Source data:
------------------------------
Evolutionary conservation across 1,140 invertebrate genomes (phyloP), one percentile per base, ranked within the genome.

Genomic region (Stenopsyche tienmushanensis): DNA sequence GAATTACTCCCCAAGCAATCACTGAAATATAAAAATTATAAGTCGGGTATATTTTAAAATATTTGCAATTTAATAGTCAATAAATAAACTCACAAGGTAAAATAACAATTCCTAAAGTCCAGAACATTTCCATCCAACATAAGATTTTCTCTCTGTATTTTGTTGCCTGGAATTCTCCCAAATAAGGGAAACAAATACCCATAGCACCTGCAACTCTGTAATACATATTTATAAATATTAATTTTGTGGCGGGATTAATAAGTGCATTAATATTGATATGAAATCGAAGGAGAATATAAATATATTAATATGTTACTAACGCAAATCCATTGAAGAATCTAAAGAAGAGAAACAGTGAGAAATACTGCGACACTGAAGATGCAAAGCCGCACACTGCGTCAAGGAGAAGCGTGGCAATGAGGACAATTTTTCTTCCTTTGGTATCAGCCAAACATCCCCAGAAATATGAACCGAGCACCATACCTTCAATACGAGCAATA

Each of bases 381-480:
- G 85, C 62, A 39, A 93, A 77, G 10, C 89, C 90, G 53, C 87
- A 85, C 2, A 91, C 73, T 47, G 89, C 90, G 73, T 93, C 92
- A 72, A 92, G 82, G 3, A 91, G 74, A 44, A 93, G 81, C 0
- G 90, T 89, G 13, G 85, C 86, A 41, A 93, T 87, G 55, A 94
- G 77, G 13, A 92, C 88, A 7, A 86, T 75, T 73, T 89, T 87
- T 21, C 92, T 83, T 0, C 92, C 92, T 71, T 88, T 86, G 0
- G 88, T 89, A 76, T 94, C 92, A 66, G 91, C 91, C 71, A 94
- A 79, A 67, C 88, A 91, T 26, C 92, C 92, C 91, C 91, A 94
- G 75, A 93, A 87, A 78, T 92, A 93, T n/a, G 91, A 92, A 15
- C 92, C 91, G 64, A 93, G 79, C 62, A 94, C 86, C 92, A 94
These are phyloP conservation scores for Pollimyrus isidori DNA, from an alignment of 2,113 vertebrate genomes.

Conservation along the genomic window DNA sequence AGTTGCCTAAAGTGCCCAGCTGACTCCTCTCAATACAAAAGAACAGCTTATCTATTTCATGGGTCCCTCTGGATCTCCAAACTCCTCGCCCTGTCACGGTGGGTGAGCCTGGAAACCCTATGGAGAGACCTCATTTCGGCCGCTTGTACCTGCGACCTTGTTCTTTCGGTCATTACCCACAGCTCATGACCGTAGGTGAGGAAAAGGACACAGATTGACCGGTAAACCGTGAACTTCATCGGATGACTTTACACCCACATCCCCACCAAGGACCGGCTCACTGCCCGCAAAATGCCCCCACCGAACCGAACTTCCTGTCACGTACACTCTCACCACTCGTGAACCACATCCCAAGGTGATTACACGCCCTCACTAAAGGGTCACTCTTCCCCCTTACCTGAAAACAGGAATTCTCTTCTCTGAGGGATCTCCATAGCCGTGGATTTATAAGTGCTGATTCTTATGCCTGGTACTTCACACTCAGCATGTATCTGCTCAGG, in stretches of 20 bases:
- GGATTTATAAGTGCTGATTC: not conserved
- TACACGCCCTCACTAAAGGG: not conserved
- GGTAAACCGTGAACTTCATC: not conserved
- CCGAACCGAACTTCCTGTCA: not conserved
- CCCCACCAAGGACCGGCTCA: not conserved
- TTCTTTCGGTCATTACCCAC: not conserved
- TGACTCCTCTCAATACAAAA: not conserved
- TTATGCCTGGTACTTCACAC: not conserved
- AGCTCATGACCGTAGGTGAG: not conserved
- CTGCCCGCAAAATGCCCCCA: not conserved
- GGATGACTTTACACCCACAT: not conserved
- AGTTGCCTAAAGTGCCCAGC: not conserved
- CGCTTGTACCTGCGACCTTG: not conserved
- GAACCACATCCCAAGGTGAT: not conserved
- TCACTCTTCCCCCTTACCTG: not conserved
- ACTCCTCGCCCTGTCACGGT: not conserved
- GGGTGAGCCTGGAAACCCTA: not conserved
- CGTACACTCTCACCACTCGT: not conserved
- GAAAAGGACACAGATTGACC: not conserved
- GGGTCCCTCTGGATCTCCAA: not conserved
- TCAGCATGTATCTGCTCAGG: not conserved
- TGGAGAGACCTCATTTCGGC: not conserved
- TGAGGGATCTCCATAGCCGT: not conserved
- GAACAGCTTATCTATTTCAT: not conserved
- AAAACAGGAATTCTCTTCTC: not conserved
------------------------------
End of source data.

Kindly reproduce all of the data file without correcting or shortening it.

Evolutionary conservation across 1,140 invertebrate genomes (phyloP), one percentile per base, ranked within the genome.

Genomic region (Stenopsyche tienmushanensis): DNA sequence GAATTACTCCCCAAGCAATCACTGAAATATAAAAATTATAAGTCGGGTATATTTTAAAATATTTGCAATTTAATAGTCAATAAATAAACTCACAAGGTAAAATAACAATTCCTAAAGTCCAGAACATTTCCATCCAACATAAGATTTTCTCTCTGTATTTTGTTGCCTGGAATTCTCCCAAATAAGGGAAACAAATACCCATAGCACCTGCAACTCTGTAATACATATTTATAAATATTAATTTTGTGGCGGGATTAATAAGTGCATTAATATTGATATGAAATCGAAGGAGAATATAAATATATTAATATGTTACTAACGCAAATCCATTGAAGAATCTAAAGAAGAGAAACAGTGAGAAATACTGCGACACTGAAGATGCAAAGCCGCACACTGCGTCAAGGAGAAGCGTGGCAATGAGGACAATTTTTCTTCCTTTGGTATCAGCCAAACATCCCCAGAAATATGAACCGAGCACCATACCTTCAATACGAGCAATA

Each of bases 381-480:
- G 85, C 62, A 39, A 93, A 77, G 10, C 89, C 90, G 53, C 87
- A 85, C 2, A 91, C 73, T 47, G 89, C 90, G 73, T 93, C 92
- A 72, A 92, G 82, G 3, A 91, G 74, A 44, A 93, G 81, C 0
- G 90, T 89, G 13, G 85, C 86, A 41, A 93, T 87, G 55, A 94
- G 77, G 13, A 92, C 88, A 7, A 86, T 75, T 73, T 89, T 87
- T 21, C 92, T 83, T 0, C 92, C 92, T 71, T 88, T 86, G 0
- G 88, T 89, A 76, T 94, C 92, A 66, G 91, C 91, C 71, A 94
- A 79, A 67, C 88, A 91, T 26, C 92, C 92, C 91, C 91, A 94
- G 75, A 93, A 87, A 78, T 92, A 93, T n/a, G 91, A 92, A 15
- C 92, C 91, G 64, A 93, G 79, C 62, A 94, C 86, C 92, A 94
These are phyloP conservation scores for Pollimyrus isidori DNA, from an alignment of 2,113 vertebrate genomes.

Conservation along the genomic window DNA sequence AGTTGCCTAAAGTGCCCAGCTGACTCCTCTCAATACAAAAGAACAGCTTATCTATTTCATGGGTCCCTCTGGATCTCCAAACTCCTCGCCCTGTCACGGTGGGTGAGCCTGGAAACCCTATGGAGAGACCTCATTTCGGCCGCTTGTACCTGCGACCTTGTTCTTTCGGTCATTACCCACAGCTCATGACCGTAGGTGAGGAAAAGGACACAGATTGACCGGTAAACCGTGAACTTCATCGGATGACTTTACACCCACATCCCCACCAAGGACCGGCTCACTGCCCGCAAAATGCCCCCACCGAACCGAACTTCCTGTCACGTACACTCTCACCACTCGTGAACCACATCCCAAGGTGATTACACGCCCTCACTAAAGGGTCACTCTTCCCCCTTACCTGAAAACAGGAATTCTCTTCTCTGAGGGATCTCCATAGCCGTGGATTTATAAGTGCTGATTCTTATGCCTGGTACTTCACACTCAGCATGTATCTGCTCAGG, in stretches of 20 bases:
- GGATTTATAAGTGCTGATTC: not conserved
- TACACGCCCTCACTAAAGGG: not conserved
- GGTAAACCGTGAACTTCATC: not conserved
- CCGAACCGAACTTCCTGTCA: not conserved
- CCCCACCAAGGACCGGCTCA: not conserved
- TTCTTTCGGTCATTACCCAC: not conserved
- TGACTCCTCTCAATACAAAA: not conserved
- TTATGCCTGGTACTTCACAC: not conserved
- AGCTCATGACCGTAGGTGAG: not conserved
- CTGCCCGCAAAATGCCCCCA: not conserved
- GGATGACTTTACACCCACAT: not conserved
- AGTTGCCTAAAGTGCCCAGC: not conserved
- CGCTTGTACCTGCGACCTTG: not conserved
- GAACCACATCCCAAGGTGAT: not conserved
- TCACTCTTCCCCCTTACCTG: not conserved
- ACTCCTCGCCCTGTCACGGT: not conserved
- GGGTGAGCCTGGAAACCCTA: not conserved
- CGTACACTCTCACCACTCGT: not conserved
- GAAAAGGACACAGATTGACC: not conserved
- GGGTCCCTCTGGATCTCCAA: not conserved
- TCAGCATGTATCTGCTCAGG: not conserved
- TGGAGAGACCTCATTTCGGC: not conserved
- TGAGGGATCTCCATAGCCGT: not conserved
- GAACAGCTTATCTATTTCAT: not conserved
- AAAACAGGAATTCTCTTCTC: not conserved